Reaganfan, did you ever come across this story? just stumbled on it yesterday, and was a shock to me.........  I have no idea of the veracity of this, but can vouch that JFK, JR arrived at the same conclusion as to his father's assassination.
------


HINCKLEY AND BUSH FAMILIES WERE CLOSE FRIENDS
Connie Cook Smith's "What America Needs to Know"

We all know who John Hinckley, Jr. is, now being released from a mental facility in D.C. for nearly killing President Reagan in 1981. A much more interesting subject is, who is John Hinckley, Sr.?

In 1980, Hinckley Sr. was a Texas oilman who, the records show, strove mightily to get fellow Texas oilman George H.W. Bush the Republican nomination for president. The Bushes and the Hinckleys were frequent dinner companions.

But far beyond their social connection, neither Bush nor Hinckley wanted Ronald Reagan to become president, because Reagan was opposed to the tax breaks for the oil industry which Bush and Hinckley and other Texans were highly dependent on.

The effort to make Bush Sr. president in 1980 failed, but he and his backer Hinckley Sr. got the next best thing -- the "heartbeat away from the presidency" office of Vice-President of the United States.

A few months later, Hinckley Jr. shot Reagan, and Bush very nearly did become president at that time, after all. Only one time was it announced on the news about the connections between the Bush and Hinckley families: An almost bewildered John Chancellor on NBC Nightly News reported "the bizarre
coincidence" that Neil Bush and Scott Hinckley had dinner plans for March 31, 1981 -- now cancelled, of course.

In other words, the brother of the shooter and the son of the vice-president (and their wives) had a dinner date for the day after the shooting. But it really wasn't such "a bizarre coincidence." Those two families were very
close, but the press never focused on that, as it should have. If Reagan had died, the oilmen's interests would have been served.

Some people think that Hinckley Jr. was mind-controlled, CIA-style, to shoot Reagan. Bush was head of the CIA a few years before, by the way. Others think that Jr. wanted to please his dad and get Bush, his dad's candidate, into the presidency for him after all. And legal experts note that the crime occurred in Washington, D.C., the only venue in the United States at that
time which recognized an insanity defense. If the kid committed the crime in D.C., he would never serve hard time? Well, coincidentally, that's where he committed it.

A very good read on the Hinckley-Bush connections is a book that came out about 20 years ago, entitled "The Afternoon of March 30." It was published as a novel in order to protect the author. This book is now more relevant than ever, and you can obtain it at click here.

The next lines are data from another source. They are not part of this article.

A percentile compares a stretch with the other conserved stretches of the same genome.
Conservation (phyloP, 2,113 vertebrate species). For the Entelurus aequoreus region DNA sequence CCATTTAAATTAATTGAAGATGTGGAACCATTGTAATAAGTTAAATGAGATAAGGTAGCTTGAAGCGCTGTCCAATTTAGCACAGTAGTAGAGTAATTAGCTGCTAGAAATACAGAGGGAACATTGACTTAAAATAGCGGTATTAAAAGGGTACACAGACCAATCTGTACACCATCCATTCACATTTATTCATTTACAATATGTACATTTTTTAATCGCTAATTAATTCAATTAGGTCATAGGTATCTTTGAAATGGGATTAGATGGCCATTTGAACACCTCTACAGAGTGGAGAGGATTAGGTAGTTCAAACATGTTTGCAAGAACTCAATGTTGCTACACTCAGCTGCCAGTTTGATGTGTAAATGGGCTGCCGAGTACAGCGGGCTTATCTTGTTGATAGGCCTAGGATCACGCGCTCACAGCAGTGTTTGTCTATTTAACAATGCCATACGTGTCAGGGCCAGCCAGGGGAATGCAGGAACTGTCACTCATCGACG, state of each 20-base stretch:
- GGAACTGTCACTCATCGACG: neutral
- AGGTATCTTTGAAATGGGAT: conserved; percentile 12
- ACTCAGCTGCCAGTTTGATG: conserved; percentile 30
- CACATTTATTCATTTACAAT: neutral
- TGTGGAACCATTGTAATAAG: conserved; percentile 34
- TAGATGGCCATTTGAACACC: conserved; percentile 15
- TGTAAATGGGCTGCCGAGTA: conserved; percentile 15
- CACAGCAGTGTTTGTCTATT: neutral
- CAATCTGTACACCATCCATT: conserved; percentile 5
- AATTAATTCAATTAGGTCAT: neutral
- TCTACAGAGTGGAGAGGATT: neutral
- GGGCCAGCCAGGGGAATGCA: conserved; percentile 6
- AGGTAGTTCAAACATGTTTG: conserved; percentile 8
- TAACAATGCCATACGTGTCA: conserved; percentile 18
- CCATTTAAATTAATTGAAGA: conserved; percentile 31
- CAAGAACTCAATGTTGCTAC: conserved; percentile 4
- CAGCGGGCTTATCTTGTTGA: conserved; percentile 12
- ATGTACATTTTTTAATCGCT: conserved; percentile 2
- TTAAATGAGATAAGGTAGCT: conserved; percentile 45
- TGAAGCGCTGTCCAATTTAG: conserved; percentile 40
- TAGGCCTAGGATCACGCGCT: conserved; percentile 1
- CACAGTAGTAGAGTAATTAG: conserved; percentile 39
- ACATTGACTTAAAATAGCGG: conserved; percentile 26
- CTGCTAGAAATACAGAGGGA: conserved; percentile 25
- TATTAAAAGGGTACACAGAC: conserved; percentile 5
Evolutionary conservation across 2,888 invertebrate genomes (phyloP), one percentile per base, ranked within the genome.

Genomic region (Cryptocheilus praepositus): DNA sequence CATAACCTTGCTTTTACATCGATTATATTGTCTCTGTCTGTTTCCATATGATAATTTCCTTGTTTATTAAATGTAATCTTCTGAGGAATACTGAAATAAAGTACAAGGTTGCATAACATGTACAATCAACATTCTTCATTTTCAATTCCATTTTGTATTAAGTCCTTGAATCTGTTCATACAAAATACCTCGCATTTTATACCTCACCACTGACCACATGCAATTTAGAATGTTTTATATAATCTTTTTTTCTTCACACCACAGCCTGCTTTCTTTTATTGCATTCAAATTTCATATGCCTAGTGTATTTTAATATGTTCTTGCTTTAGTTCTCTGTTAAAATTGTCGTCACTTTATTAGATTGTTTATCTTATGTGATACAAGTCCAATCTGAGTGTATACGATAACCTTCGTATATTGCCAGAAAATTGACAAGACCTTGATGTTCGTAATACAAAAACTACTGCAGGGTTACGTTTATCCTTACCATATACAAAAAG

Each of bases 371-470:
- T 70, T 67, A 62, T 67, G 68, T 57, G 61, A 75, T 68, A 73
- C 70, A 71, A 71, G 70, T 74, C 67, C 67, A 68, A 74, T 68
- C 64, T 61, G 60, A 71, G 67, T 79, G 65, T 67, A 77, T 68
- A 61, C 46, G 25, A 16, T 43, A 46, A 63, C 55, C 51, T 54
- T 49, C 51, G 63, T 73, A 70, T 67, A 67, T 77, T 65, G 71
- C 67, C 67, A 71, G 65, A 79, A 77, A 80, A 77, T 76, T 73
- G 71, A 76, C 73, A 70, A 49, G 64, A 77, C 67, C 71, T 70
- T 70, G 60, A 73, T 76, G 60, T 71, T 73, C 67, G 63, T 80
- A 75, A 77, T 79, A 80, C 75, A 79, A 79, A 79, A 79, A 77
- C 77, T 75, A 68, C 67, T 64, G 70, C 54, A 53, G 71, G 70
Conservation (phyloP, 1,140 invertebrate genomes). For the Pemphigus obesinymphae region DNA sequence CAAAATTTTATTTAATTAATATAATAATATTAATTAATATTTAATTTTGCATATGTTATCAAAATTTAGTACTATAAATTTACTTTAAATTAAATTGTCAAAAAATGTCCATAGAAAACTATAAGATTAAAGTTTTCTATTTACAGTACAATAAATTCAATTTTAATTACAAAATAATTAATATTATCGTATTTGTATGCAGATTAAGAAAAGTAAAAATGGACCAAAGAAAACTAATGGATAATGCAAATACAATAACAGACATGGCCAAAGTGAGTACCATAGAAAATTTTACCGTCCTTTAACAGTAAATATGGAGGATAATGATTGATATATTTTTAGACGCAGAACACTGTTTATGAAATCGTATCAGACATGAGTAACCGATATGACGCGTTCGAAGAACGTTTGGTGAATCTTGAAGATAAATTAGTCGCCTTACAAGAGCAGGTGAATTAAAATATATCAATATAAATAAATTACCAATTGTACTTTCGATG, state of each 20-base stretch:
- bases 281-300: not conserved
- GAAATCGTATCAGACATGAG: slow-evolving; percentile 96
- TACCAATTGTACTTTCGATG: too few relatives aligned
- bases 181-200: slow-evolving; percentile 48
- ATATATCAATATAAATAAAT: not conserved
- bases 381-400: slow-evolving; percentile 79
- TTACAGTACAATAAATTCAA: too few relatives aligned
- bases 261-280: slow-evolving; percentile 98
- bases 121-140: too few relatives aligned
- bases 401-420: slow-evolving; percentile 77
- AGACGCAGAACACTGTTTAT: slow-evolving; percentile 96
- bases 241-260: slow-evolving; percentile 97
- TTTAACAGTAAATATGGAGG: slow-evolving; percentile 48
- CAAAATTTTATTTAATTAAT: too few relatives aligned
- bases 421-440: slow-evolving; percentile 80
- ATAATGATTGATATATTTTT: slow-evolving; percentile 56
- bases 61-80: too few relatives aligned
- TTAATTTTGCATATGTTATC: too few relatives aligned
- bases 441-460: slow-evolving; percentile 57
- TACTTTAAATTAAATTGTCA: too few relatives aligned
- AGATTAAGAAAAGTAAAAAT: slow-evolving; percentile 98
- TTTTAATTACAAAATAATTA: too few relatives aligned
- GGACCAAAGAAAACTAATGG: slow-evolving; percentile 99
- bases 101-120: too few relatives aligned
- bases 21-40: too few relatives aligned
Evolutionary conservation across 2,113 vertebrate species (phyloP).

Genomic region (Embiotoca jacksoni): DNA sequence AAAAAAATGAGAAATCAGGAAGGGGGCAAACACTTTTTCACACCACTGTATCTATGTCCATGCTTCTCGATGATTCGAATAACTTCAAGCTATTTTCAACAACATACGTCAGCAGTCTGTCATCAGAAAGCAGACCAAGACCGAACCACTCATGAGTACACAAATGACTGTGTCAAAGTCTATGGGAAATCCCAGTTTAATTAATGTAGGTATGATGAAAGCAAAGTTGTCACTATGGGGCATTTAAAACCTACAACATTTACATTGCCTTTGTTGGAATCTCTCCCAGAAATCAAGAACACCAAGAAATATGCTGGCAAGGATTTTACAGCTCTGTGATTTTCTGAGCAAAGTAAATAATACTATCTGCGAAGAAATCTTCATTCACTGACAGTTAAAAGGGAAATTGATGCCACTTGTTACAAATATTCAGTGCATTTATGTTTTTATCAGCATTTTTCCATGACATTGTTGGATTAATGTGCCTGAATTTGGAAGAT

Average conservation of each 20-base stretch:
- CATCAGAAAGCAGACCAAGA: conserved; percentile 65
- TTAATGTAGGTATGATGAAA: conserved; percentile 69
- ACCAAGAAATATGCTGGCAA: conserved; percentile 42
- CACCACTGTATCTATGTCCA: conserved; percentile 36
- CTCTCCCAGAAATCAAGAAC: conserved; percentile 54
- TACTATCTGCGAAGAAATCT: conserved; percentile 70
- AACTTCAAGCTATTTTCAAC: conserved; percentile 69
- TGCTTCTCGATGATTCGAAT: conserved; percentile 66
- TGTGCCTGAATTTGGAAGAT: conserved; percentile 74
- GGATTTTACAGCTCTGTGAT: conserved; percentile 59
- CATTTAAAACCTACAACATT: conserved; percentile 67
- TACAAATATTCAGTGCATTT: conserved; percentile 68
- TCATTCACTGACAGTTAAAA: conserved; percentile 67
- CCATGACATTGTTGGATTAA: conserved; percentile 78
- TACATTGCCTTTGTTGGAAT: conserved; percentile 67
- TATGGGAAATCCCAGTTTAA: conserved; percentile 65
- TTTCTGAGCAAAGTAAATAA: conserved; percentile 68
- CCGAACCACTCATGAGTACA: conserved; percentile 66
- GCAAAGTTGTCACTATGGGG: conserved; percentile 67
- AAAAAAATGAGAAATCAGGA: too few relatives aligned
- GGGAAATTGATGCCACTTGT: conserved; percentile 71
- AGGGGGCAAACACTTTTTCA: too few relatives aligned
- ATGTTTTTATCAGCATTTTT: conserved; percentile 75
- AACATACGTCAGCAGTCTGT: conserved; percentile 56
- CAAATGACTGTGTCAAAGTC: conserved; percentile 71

In closing, there's another coincidence to mention. I just learned that in January of 1963, President John F. Kennedy announced a plan to cut the tax breaks for the oil industry. Oilmen H.L. Hunt, George H.W. Bush (head of Zapata Petroleum), and others were no doubt enraged. What a coincidence that Kennedy was shot in Texas later that same year.

In the 1990's LBJ's now-undisputed mistress Madeleine Brown announced that LBJ told her Kennedy was murdered "by the oil people, and aspects of the CIA."

And gosh, one more coincidence! We now have another Bush, the oilman's son, becoming U.S. President in a very quirky election. And apparently, he gave the American people completely phony reasons for invading Iraq, one of the
most oil-rich nations in the Middle East
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mossy
Jr. Member
**
Posts: 95


« Reply #12 on: February 01, 2004, 12:40:46 am »

Odd. Very odd. BTW, I see your backing Clark. He voted for Reagan.....

Yes, and I did, too......While I liked Carter, I felt he was losing the support of the people in a way that was unstoppable, and despite how much I liked him, a President must have support.  And Reagan was very likeable and persuasive--probably the most liked president ever.
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mossy
Jr. Member
**
Posts: 95


« Reply #13 on: February 01, 2004, 01:18:11 am »

This is weird.......I found more, and I vouch for NOTHING!

Look at this--

it says Reagan was blackmailed by Bush into getting named the VP, and was co-President, according to James Brady......(was this before or after he was shot??)

If anyone would know, Nancy Reagan would--R. told her everything.   Anyone remember what opinion she had of Bush, Sr? in her book?

http://makeashorterlink.com/?X52A24247